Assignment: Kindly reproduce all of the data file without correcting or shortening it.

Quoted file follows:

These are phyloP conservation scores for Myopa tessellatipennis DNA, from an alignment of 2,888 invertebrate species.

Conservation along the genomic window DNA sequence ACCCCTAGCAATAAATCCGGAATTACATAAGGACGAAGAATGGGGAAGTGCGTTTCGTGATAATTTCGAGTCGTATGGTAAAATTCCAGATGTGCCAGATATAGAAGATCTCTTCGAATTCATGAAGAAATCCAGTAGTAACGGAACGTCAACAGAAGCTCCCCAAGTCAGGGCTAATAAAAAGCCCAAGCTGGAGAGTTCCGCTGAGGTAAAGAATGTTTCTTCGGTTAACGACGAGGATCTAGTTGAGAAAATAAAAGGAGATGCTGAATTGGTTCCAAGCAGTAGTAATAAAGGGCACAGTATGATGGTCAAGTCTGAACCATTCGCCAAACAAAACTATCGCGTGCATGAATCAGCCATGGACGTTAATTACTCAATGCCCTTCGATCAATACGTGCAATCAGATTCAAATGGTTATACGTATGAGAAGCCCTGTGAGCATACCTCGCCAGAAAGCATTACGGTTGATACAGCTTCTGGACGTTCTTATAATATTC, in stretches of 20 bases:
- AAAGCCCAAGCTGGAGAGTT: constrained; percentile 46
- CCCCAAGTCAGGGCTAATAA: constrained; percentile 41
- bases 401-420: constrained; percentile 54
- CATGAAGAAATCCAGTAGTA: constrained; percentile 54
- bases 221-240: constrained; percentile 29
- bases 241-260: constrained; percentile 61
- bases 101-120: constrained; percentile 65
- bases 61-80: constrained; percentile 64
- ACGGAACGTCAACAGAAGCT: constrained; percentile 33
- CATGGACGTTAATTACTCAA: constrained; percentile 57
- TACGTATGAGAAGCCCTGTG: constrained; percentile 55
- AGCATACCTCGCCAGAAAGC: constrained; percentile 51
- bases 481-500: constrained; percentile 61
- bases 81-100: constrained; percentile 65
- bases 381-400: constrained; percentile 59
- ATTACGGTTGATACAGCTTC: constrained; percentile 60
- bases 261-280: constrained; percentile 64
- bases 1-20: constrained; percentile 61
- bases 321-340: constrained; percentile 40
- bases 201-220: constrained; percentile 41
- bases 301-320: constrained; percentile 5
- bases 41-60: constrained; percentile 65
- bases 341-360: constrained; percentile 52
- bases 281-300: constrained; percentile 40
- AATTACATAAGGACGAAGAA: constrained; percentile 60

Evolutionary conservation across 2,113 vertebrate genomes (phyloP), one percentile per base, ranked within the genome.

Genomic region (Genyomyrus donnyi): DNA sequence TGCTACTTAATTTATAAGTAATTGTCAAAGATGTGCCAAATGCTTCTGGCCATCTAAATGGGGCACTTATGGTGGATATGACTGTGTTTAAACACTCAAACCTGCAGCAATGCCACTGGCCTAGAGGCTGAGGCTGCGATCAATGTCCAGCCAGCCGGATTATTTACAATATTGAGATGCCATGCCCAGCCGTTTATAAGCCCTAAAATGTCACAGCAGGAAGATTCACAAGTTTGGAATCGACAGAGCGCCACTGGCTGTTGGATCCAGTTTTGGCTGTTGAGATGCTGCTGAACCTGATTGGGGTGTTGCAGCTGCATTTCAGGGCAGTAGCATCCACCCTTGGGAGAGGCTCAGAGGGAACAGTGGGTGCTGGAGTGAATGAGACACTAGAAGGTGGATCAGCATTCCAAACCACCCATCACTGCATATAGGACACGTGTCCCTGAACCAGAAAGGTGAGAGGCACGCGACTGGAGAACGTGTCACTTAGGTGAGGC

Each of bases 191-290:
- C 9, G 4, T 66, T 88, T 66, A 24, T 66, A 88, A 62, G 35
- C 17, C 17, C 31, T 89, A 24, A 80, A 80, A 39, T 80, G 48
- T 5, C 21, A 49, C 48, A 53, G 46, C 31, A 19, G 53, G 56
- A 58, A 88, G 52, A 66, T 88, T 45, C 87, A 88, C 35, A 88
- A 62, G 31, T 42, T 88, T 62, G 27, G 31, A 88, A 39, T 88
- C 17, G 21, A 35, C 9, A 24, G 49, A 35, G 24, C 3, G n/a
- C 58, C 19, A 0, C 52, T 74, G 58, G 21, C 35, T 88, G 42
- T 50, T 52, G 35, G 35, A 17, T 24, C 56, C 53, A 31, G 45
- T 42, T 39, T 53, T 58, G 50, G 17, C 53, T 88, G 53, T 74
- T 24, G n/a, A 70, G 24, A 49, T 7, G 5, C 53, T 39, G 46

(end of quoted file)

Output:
These are phyloP conservation scores for Myopa tessellatipennis DNA, from an alignment of 2,888 invertebrate species.

Conservation along the genomic window DNA sequence ACCCCTAGCAATAAATCCGGAATTACATAAGGACGAAGAATGGGGAAGTGCGTTTCGTGATAATTTCGAGTCGTATGGTAAAATTCCAGATGTGCCAGATATAGAAGATCTCTTCGAATTCATGAAGAAATCCAGTAGTAACGGAACGTCAACAGAAGCTCCCCAAGTCAGGGCTAATAAAAAGCCCAAGCTGGAGAGTTCCGCTGAGGTAAAGAATGTTTCTTCGGTTAACGACGAGGATCTAGTTGAGAAAATAAAAGGAGATGCTGAATTGGTTCCAAGCAGTAGTAATAAAGGGCACAGTATGATGGTCAAGTCTGAACCATTCGCCAAACAAAACTATCGCGTGCATGAATCAGCCATGGACGTTAATTACTCAATGCCCTTCGATCAATACGTGCAATCAGATTCAAATGGTTATACGTATGAGAAGCCCTGTGAGCATACCTCGCCAGAAAGCATTACGGTTGATACAGCTTCTGGACGTTCTTATAATATTC, in stretches of 20 bases:
- AAAGCCCAAGCTGGAGAGTT: constrained; percentile 46
- CCCCAAGTCAGGGCTAATAA: constrained; percentile 41
- bases 401-420: constrained; percentile 54
- CATGAAGAAATCCAGTAGTA: constrained; percentile 54
- bases 221-240: constrained; percentile 29
- bases 241-260: constrained; percentile 61
- bases 101-120: constrained; percentile 65
- bases 61-80: constrained; percentile 64
- ACGGAACGTCAACAGAAGCT: constrained; percentile 33
- CATGGACGTTAATTACTCAA: constrained; percentile 57
- TACGTATGAGAAGCCCTGTG: constrained; percentile 55
- AGCATACCTCGCCAGAAAGC: constrained; percentile 51
- bases 481-500: constrained; percentile 61
- bases 81-100: constrained; percentile 65
- bases 381-400: constrained; percentile 59
- ATTACGGTTGATACAGCTTC: constrained; percentile 60
- bases 261-280: constrained; percentile 64
- bases 1-20: constrained; percentile 61
- bases 321-340: constrained; percentile 40
- bases 201-220: constrained; percentile 41
- bases 301-320: constrained; percentile 5
- bases 41-60: constrained; percentile 65
- bases 341-360: constrained; percentile 52
- bases 281-300: constrained; percentile 40
- AATTACATAAGGACGAAGAA: constrained; percentile 60

Evolutionary conservation across 2,113 vertebrate genomes (phyloP), one percentile per base, ranked within the genome.

Genomic region (Genyomyrus donnyi): DNA sequence TGCTACTTAATTTATAAGTAATTGTCAAAGATGTGCCAAATGCTTCTGGCCATCTAAATGGGGCACTTATGGTGGATATGACTGTGTTTAAACACTCAAACCTGCAGCAATGCCACTGGCCTAGAGGCTGAGGCTGCGATCAATGTCCAGCCAGCCGGATTATTTACAATATTGAGATGCCATGCCCAGCCGTTTATAAGCCCTAAAATGTCACAGCAGGAAGATTCACAAGTTTGGAATCGACAGAGCGCCACTGGCTGTTGGATCCAGTTTTGGCTGTTGAGATGCTGCTGAACCTGATTGGGGTGTTGCAGCTGCATTTCAGGGCAGTAGCATCCACCCTTGGGAGAGGCTCAGAGGGAACAGTGGGTGCTGGAGTGAATGAGACACTAGAAGGTGGATCAGCATTCCAAACCACCCATCACTGCATATAGGACACGTGTCCCTGAACCAGAAAGGTGAGAGGCACGCGACTGGAGAACGTGTCACTTAGGTGAGGC

Each of bases 191-290:
- C 9, G 4, T 66, T 88, T 66, A 24, T 66, A 88, A 62, G 35
- C 17, C 17, C 31, T 89, A 24, A 80, A 80, A 39, T 80, G 48
- T 5, C 21, A 49, C 48, A 53, G 46, C 31, A 19, G 53, G 56
- A 58, A 88, G 52, A 66, T 88, T 45, C 87, A 88, C 35, A 88
- A 62, G 31, T 42, T 88, T 62, G 27, G 31, A 88, A 39, T 88
- C 17, G 21, A 35, C 9, A 24, G 49, A 35, G 24, C 3, G n/a
- C 58, C 19, A 0, C 52, T 74, G 58, G 21, C 35, T 88, G 42
- T 50, T 52, G 35, G 35, A 17, T 24, C 56, C 53, A 31, G 45
- T 42, T 39, T 53, T 58, G 50, G 17, C 53, T 88, G 53, T 74
- T 24, G n/a, A 70, G 24, A 49, T 7, G 5, C 53, T 39, G 46